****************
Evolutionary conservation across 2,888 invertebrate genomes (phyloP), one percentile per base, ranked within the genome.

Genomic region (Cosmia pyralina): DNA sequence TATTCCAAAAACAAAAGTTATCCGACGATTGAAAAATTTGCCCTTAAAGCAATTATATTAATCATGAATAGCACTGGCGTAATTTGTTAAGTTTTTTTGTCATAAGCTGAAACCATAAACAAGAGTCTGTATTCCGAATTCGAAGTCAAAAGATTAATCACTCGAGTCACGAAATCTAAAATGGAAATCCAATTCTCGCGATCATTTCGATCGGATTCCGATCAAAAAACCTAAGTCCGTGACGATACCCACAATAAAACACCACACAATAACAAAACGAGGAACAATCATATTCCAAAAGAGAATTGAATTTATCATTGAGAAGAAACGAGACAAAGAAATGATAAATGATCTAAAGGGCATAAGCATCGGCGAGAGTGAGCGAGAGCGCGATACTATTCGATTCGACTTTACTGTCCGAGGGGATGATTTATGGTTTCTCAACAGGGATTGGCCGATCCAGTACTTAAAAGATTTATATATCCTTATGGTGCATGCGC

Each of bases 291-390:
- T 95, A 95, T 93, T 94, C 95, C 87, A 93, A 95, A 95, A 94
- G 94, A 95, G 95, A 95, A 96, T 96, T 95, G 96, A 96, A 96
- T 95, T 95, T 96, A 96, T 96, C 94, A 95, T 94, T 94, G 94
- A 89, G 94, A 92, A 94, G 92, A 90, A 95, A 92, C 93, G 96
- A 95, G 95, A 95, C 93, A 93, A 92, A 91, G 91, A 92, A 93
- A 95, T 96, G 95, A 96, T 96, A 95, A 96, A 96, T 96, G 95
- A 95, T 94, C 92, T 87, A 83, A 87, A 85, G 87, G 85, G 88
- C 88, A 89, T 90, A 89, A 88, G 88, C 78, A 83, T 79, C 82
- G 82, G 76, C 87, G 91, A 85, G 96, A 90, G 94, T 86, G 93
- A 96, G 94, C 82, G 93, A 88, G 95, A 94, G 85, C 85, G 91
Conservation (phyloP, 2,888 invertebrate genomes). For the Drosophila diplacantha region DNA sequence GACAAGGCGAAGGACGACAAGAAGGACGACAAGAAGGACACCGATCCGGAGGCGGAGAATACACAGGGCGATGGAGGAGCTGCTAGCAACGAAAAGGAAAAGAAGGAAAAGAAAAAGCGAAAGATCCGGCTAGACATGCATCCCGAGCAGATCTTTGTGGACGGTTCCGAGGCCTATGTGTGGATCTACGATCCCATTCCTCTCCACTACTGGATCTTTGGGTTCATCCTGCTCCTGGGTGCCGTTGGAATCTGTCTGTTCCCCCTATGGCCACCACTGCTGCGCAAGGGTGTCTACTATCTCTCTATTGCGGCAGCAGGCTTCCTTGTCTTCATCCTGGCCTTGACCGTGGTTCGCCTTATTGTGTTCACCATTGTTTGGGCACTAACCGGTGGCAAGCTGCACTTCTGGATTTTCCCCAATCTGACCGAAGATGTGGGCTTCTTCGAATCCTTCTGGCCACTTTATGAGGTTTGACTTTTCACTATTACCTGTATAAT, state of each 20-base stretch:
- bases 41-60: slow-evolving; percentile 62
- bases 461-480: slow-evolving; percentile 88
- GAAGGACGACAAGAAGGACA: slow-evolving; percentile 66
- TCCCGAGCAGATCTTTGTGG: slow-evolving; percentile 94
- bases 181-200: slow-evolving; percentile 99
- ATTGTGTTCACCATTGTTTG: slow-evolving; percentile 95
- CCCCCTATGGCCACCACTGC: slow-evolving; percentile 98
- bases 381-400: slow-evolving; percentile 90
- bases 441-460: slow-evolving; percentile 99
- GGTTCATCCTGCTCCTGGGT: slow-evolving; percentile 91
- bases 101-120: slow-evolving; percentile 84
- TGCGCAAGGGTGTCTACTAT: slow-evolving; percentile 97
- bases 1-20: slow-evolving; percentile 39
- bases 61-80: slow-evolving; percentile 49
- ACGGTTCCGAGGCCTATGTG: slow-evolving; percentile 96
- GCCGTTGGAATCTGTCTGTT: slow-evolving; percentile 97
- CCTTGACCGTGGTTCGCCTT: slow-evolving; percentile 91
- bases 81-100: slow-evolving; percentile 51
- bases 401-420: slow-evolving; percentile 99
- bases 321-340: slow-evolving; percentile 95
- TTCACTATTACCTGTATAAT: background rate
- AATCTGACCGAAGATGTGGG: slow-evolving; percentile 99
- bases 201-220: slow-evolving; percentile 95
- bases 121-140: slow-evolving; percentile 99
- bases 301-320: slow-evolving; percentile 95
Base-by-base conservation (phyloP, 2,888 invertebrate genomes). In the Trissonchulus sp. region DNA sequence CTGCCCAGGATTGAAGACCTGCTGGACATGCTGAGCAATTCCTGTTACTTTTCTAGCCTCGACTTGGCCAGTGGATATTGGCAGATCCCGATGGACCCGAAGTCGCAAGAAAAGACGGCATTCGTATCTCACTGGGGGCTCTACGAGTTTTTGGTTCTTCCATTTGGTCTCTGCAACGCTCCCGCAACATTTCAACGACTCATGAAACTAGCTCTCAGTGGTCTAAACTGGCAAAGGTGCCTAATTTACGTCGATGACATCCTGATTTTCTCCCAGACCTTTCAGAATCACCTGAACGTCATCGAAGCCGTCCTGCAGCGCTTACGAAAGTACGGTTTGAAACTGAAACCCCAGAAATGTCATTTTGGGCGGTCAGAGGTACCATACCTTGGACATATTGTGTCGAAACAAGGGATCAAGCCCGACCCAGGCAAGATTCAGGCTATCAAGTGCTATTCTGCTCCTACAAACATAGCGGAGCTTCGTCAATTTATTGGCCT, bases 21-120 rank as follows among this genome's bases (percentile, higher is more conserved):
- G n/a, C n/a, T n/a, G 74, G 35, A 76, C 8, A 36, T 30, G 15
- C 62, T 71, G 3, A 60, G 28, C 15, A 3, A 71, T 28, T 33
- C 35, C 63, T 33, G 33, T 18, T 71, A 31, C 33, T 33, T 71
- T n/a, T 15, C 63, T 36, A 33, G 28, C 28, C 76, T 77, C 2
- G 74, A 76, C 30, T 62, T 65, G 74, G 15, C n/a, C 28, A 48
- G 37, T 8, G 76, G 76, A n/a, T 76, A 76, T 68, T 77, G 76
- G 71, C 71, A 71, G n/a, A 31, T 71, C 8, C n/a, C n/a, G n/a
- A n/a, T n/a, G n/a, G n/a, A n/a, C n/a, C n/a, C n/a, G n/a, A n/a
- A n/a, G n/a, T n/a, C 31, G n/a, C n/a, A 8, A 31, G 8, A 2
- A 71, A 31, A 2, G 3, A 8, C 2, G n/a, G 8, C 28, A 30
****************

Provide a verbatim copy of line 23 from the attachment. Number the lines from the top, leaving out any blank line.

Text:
- bases 441-460: slow-evolving; percentile 99